But the savage brothers that Red hired to fake-kidnap Hans didn’t comply with Red’s instructions not to hurt him. Hans was suffocated while in transit, and Red killed the brother in a rage. Verner was grateful to Red for seeking revenge on his son’s murderers, and Red never told him the truth of why his son was kidnapped and ultimately killed. From that lie sprung “one of the most profitable alliances in modern criminal history,” which Mr. Kaplan is now busting wide open. And as she tells Verner, she’s got the body of his son to prove she’s the one telling the truth; the body of his son that he can now give the proper burial he was denied.
But Red isn’t going down without a fight. He arrives at Verner’s house himself to find Kaplan gone, but many more guards than the last time he was there. They strip him and Dembe of their weapons and lead them to Verner, who tells Red that he “severely underestimated my love for my son — then and now — and for that you will pay with your life.” Red admits that their relationship was built on a lie, and that he deserves to pay: “But I can’t.” And then one of Verner’s guards turns and shoots all the other guards! His name is Nicholas, and he’s been on Red’s payroll for 25 years because Red knew there was a possibility this day would come: “There are no words to duly express my remorse. I’m sorry for that… and I’m sorry for this.”
And by “this,” Red of course means the fact that he just shot his closest business partner, with whom he has worked for over two decades, and whose son he got killed, in cold blood. He thanks Nicholas for his loyalties, and I wonder if Red really knows what that word means at all.
Ressler certainly does, now more than ever. He is loyal to Reven Wright, and he is going to march into Laurel Hitchin’s house, and he is going to take back the one witness linking Laurel to Reven’s murser, even if that woman doesn’t exist and never did. Indeed, Ressler marches in, demanding to know where the witness is, so Laurel tells the ambassador she’s meeting with that Ressler is not well. And as skeevy as Hitchin is… Ressler isn’t well. He has a gun trained on the president’s National Security Advisor and is marching her through her house looking for an imaginary woman.
So thank goodness Liz shows up to tell him that there’s no witness, and he’s not crazy, he just pumped full of drugs that make memories that make him seem crazy. He’s the victim. At that last bit, Hitchin scoffs, “He’s the victim.” And Liz, continuing to break in her newest pair of badass shoes, hisses back, “Yes. And you’re a murderer. And one day, we’re going to prove it.” Take that, National Security Advisor, who is pretty much untouchable! As proof, Ressler is taken away from the incident in handcuffs, no matter how many times Liz and Samar explain that his memory was manipulated, officer!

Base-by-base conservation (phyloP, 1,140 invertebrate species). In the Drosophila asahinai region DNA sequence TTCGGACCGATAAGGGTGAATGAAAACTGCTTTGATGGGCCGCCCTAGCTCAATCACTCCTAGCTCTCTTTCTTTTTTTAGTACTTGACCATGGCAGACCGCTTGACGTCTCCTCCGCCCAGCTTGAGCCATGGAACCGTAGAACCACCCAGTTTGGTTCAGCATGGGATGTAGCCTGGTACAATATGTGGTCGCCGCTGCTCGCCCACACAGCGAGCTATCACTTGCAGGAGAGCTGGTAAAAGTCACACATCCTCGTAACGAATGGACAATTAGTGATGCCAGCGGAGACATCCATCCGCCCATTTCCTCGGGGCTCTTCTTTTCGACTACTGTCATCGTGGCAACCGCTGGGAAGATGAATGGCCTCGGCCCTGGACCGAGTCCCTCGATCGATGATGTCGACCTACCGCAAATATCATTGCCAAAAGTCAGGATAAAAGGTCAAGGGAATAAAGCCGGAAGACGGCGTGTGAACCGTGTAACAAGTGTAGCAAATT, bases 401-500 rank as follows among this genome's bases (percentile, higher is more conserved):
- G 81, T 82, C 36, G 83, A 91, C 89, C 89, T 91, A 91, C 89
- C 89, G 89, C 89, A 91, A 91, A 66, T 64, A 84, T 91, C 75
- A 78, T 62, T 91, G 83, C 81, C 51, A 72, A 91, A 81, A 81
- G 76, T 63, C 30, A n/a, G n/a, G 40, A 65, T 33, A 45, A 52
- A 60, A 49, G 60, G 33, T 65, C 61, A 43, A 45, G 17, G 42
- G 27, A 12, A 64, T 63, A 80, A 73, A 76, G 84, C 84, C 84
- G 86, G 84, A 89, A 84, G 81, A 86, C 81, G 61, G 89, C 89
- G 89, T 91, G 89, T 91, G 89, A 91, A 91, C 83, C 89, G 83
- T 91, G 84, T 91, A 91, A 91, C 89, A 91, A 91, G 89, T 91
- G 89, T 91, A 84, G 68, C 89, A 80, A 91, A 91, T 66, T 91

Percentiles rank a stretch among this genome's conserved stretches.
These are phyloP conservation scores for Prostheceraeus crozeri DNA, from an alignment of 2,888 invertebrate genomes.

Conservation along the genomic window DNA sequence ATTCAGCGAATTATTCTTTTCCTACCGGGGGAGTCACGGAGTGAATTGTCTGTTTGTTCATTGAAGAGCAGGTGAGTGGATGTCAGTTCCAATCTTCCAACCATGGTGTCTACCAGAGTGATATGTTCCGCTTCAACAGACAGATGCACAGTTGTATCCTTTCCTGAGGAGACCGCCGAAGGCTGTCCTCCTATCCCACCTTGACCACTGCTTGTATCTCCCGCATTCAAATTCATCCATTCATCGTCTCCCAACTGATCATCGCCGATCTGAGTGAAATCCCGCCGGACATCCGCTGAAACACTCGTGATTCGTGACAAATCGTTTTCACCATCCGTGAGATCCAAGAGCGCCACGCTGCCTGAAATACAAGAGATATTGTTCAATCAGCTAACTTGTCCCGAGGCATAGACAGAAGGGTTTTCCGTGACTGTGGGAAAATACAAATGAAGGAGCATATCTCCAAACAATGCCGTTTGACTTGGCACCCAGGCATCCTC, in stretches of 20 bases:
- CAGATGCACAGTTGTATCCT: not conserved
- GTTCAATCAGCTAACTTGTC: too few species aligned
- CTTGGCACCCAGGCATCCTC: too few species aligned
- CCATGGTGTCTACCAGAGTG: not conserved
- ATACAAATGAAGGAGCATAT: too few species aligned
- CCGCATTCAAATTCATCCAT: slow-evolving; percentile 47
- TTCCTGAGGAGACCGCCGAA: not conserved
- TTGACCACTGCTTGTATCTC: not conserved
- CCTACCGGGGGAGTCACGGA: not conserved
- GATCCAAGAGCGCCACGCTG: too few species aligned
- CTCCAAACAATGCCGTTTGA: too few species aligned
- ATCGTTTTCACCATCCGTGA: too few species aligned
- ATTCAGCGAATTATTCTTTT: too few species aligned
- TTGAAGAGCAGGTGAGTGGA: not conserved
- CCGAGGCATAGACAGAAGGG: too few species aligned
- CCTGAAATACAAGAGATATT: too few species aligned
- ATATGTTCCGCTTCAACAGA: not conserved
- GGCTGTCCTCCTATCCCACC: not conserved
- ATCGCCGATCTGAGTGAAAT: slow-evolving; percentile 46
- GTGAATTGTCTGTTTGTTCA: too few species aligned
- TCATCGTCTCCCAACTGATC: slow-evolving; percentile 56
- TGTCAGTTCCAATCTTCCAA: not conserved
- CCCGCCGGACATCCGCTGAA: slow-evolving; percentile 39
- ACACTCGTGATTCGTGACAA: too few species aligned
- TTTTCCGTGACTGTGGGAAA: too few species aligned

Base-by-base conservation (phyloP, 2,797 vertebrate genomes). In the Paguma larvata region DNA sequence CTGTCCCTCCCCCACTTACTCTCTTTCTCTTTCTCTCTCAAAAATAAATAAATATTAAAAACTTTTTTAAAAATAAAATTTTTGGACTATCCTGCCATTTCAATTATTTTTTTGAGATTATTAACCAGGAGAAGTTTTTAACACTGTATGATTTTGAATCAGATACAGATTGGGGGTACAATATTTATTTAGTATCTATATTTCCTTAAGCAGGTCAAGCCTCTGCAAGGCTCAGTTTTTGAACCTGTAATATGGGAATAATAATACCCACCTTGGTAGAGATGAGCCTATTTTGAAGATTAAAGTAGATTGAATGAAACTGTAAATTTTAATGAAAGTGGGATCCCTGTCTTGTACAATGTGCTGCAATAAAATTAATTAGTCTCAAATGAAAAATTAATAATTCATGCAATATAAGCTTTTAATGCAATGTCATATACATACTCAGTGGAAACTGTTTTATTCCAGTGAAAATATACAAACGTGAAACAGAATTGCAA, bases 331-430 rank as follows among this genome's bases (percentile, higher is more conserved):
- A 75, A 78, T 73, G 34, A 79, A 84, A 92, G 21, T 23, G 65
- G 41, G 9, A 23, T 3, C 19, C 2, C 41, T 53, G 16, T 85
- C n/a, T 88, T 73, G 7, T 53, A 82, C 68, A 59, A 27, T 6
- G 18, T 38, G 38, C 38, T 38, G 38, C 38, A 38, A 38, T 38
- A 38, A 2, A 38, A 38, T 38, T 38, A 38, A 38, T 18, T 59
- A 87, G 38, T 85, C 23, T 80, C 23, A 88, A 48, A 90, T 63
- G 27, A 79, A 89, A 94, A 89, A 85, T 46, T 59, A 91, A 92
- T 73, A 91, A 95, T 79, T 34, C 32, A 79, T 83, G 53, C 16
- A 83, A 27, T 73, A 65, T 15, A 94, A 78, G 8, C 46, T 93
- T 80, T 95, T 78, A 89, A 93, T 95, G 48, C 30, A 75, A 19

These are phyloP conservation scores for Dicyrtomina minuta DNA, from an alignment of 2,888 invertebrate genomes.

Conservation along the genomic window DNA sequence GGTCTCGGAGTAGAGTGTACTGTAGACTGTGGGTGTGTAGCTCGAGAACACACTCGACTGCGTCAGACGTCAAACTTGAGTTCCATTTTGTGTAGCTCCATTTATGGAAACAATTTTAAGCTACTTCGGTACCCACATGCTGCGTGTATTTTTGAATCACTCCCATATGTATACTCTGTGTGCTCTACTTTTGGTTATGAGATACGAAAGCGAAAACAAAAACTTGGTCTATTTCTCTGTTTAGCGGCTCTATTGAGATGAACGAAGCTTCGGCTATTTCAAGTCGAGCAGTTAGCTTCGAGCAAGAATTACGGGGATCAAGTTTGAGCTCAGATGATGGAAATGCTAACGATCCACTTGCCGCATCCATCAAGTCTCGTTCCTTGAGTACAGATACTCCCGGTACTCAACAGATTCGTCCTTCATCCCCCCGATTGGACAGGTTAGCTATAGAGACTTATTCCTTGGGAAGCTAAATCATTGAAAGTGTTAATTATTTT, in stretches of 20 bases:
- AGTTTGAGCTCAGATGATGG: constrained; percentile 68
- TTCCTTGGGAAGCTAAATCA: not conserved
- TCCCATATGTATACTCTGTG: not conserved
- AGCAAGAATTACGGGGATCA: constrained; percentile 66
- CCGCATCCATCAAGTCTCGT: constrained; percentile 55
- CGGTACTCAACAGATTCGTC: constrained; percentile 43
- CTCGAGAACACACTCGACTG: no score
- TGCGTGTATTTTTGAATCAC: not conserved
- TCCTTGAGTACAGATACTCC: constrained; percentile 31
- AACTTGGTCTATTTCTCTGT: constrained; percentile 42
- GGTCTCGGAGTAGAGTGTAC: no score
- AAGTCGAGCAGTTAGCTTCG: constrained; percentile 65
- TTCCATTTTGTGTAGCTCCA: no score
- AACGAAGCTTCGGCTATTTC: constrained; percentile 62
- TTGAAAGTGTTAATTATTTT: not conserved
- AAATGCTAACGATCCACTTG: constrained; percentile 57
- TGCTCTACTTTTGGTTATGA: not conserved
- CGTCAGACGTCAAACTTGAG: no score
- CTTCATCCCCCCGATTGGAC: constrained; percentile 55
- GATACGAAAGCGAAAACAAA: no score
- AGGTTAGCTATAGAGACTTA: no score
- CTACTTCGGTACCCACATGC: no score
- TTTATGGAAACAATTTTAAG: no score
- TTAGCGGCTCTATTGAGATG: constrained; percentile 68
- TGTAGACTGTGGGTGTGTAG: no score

That’s one Post Office agent down, four to go for Mr. Kaplan — or is it two down and three to go? Now that he’s in FBI custody, Liz wants every detail from Krilov that will prove Ressler is innocent and every detail on what he did to her 25 years ago. But Krilov tells her it hasn’t been 25 years since he last saw her; it’s only been two. Come again, now? Krilov said she was brought to him by a mutual acquaintance who wanted him to take care of some memories: “Let’s just say you had uncovered certain truths about Raymond Reddington. And he couldn’t have that.” He says he’ll give Liz those memories back in exchange for full immunity, and she only hesitates slightly before saying no.
On the phone, Red insists it’s not true: “Kaplan is using [Krilov] to pull at threads to unravel my life.” And it’s working. With every associate of Verner’s in Europe on the lookout for them, Red and Dembe ride in the back of a livestock truck to who knows where next.
“For the time being, we’ll have to be comfortable with chaos.”
A Few Loose Ends:
Liz spends the episode avoiding Julian Gale’s calls, and by time she finally meets up with him on the ice rink, he’s basically figured out the big picture: The day she went from a rookie profiler to being on a classified assignment is nearly the exact same time that the Reddington task force was dismantled, and a rash of major cases were solved out of the blue, all classified as SC-17. He knows Reddington has been feeding her intel in exchange for staying one step ahead of the law. So why did he want to see her, she asks. “I didn’t want to see you — I wanted you to see them. See, I’ve already asked for their forgiveness… I wanted to give you the chance to do the same.”
It was a pretty solid moment for Gale, but if he didn’t Get. Up. Off. Her. Jock. in that scene, I was going to freak out.
I kept thinking the guy Krilov has strapped to his table in the cold open was Channing Tatum. What if Channing Tatum just… guest-starred on The Blacklist? I would love to see him kick a gnome.
“Your friend has a gun.” “He does!”
James Spader is Raymond "Red" Reddington, a mastermind criminal who teams up with the FBI.